5. Jury rejects antitrust lawsuit against Apple
A federal jury on Tuesday rejected an antitrust lawsuit accusing Apple of using a 2006 update to iTunes software to give itself a monopoly over digital music sales. The eight-member jury unanimously found that Apple had tweaked the software to make legitimate improvements to iPods sold from 2006 to 2009. Competitors who filed the class-action suit complained that the changes let users play songs purchased in the iTunes stores or downloaded from CDs, but not those sold by rival stores and services. [The New York Times]


6. Vet suspected in Pennsylvania killing spree found dead
An Iraq War veteran suspected of killing his ex-wife and five members of her family, including a 14-year-old niece, was found dead of apparently self-inflicted stab wounds on Tuesday. The body of the 35-year-old suspect, Bradley William Stone, was found a half-mile from his home in suburban Philadelphia, where a 36-hour manhunt had forced local officials to close schools. The former Marine reservist and his wife were involved in a bitter custody dispute. [The Associated Press]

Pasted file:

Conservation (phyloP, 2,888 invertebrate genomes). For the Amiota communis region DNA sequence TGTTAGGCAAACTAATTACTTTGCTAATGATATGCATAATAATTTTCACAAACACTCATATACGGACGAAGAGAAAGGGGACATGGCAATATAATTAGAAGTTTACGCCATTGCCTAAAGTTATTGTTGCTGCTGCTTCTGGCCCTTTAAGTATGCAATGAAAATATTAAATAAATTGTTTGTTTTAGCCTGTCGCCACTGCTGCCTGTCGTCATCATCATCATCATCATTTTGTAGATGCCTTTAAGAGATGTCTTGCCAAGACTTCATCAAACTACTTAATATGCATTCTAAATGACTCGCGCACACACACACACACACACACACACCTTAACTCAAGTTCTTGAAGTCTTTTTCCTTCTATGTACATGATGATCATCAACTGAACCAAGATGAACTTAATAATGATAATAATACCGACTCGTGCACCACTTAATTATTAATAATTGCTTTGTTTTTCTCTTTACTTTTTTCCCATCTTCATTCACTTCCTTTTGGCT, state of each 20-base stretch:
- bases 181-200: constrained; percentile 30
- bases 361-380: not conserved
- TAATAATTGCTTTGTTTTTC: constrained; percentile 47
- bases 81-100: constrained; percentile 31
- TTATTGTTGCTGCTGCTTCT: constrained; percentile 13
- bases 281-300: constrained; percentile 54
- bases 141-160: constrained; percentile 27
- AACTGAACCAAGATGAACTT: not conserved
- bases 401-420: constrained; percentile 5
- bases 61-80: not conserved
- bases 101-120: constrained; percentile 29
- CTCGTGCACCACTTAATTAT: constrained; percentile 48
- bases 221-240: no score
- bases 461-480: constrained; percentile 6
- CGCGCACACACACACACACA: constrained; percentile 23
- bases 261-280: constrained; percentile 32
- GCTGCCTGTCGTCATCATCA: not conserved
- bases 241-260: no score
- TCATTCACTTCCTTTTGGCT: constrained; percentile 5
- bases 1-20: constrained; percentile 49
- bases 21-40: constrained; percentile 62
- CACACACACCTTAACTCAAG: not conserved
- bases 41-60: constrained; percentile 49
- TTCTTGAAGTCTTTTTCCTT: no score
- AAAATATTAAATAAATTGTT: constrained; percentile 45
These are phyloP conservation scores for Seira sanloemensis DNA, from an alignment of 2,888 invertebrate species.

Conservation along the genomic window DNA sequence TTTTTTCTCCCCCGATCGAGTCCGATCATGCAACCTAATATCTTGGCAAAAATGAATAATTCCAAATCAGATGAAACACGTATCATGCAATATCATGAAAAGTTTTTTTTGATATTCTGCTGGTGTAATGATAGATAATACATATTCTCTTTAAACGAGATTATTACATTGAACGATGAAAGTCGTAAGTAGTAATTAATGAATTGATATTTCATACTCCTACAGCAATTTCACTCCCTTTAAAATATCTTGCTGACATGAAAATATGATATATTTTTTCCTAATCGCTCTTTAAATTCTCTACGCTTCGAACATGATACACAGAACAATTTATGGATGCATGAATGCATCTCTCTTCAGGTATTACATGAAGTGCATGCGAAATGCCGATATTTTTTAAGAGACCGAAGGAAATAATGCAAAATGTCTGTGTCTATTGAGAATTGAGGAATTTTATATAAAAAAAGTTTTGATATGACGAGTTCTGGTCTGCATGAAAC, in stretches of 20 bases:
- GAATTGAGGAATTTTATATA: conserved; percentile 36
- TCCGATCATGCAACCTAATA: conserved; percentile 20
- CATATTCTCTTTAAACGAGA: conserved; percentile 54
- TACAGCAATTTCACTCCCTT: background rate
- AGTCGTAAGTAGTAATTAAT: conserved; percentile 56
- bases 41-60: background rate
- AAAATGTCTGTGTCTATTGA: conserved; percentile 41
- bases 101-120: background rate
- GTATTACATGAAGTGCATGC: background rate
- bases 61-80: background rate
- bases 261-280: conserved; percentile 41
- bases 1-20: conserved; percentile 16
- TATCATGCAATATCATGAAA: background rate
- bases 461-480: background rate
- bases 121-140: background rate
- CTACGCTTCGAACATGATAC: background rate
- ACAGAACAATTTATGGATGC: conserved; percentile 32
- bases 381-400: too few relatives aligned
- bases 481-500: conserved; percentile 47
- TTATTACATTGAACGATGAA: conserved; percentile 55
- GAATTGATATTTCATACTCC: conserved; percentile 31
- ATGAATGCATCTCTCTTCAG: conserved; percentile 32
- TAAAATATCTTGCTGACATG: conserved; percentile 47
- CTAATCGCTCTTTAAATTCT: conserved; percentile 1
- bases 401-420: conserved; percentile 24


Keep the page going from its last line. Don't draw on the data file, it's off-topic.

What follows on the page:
7. Sierra Leone begins searching for Ebola victims door-to-door
Sierra Leone stepped up its battle against Ebola on Wednesday with a plan to search house-to-house for infected people and anyone who has come into contact with them. Those infected will be transported to new treatment centers built by the U.K. The West African nation’s government also said it would impose new travel restrictions. Sierra Leone has more than half of the 18,000 confirmed Ebola cases, and the rate of infection there has been rising. [Reuters]


8. Prosecutor rejects filing abuse charge against Cosby
The Los Angeles County District Attorney’s Office on Tuesday declined to file a child sexual abuse charge against Bill Cosby in connection with a woman’s claim that the comedian molested her at the Playboy Mansion in 1974. The decision came a day after Cosby’s wife, Camille, issued a statement supporting him against a string of rape and other accusations by numerous women. Camille Cosby said the long-beloved entertainer really was “the man you thought you knew.” [CBS Local]


9. Clifford-creator Norman Bridwell dies at 86